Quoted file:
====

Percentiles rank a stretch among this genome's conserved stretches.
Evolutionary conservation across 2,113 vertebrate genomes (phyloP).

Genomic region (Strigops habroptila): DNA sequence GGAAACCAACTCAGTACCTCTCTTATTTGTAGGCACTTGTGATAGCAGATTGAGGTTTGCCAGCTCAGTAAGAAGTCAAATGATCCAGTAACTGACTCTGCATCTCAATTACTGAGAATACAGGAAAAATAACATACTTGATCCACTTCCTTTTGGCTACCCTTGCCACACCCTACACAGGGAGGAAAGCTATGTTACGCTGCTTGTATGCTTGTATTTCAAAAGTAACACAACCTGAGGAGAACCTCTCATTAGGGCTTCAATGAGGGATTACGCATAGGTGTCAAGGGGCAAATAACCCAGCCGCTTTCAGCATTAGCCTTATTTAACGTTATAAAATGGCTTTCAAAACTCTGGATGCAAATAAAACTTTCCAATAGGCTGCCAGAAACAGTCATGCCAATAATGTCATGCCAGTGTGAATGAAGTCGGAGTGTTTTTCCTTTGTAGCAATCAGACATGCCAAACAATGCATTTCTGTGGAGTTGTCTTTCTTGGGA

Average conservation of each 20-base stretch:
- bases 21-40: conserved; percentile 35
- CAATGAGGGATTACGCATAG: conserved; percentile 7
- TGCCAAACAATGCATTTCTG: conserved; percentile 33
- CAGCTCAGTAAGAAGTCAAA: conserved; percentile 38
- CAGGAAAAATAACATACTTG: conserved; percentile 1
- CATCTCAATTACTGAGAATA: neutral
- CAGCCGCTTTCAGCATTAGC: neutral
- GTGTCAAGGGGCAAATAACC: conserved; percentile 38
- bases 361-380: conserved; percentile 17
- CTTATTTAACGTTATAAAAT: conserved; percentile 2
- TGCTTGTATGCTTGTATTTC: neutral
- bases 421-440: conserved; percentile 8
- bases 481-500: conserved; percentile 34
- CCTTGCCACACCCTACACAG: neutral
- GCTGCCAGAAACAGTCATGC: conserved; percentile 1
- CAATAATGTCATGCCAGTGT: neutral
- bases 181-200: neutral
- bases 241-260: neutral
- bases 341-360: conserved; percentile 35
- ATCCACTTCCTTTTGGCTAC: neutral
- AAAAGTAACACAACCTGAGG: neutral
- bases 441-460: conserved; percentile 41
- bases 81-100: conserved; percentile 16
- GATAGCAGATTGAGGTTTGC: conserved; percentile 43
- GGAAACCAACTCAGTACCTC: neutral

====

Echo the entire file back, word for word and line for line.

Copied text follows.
Percentiles rank a stretch among this genome's conserved stretches.
Evolutionary conservation across 2,113 vertebrate genomes (phyloP).

Genomic region (Strigops habroptila): DNA sequence GGAAACCAACTCAGTACCTCTCTTATTTGTAGGCACTTGTGATAGCAGATTGAGGTTTGCCAGCTCAGTAAGAAGTCAAATGATCCAGTAACTGACTCTGCATCTCAATTACTGAGAATACAGGAAAAATAACATACTTGATCCACTTCCTTTTGGCTACCCTTGCCACACCCTACACAGGGAGGAAAGCTATGTTACGCTGCTTGTATGCTTGTATTTCAAAAGTAACACAACCTGAGGAGAACCTCTCATTAGGGCTTCAATGAGGGATTACGCATAGGTGTCAAGGGGCAAATAACCCAGCCGCTTTCAGCATTAGCCTTATTTAACGTTATAAAATGGCTTTCAAAACTCTGGATGCAAATAAAACTTTCCAATAGGCTGCCAGAAACAGTCATGCCAATAATGTCATGCCAGTGTGAATGAAGTCGGAGTGTTTTTCCTTTGTAGCAATCAGACATGCCAAACAATGCATTTCTGTGGAGTTGTCTTTCTTGGGA

Average conservation of each 20-base stretch:
- bases 21-40: conserved; percentile 35
- CAATGAGGGATTACGCATAG: conserved; percentile 7
- TGCCAAACAATGCATTTCTG: conserved; percentile 33
- CAGCTCAGTAAGAAGTCAAA: conserved; percentile 38
- CAGGAAAAATAACATACTTG: conserved; percentile 1
- CATCTCAATTACTGAGAATA: neutral
- CAGCCGCTTTCAGCATTAGC: neutral
- GTGTCAAGGGGCAAATAACC: conserved; percentile 38
- bases 361-380: conserved; percentile 17
- CTTATTTAACGTTATAAAAT: conserved; percentile 2
- TGCTTGTATGCTTGTATTTC: neutral
- bases 421-440: conserved; percentile 8
- bases 481-500: conserved; percentile 34
- CCTTGCCACACCCTACACAG: neutral
- GCTGCCAGAAACAGTCATGC: conserved; percentile 1
- CAATAATGTCATGCCAGTGT: neutral
- bases 181-200: neutral
- bases 241-260: neutral
- bases 341-360: conserved; percentile 35
- ATCCACTTCCTTTTGGCTAC: neutral
- AAAAGTAACACAACCTGAGG: neutral
- bases 441-460: conserved; percentile 41
- bases 81-100: conserved; percentile 16
- GATAGCAGATTGAGGTTTGC: conserved; percentile 43
- GGAAACCAACTCAGTACCTC: neutral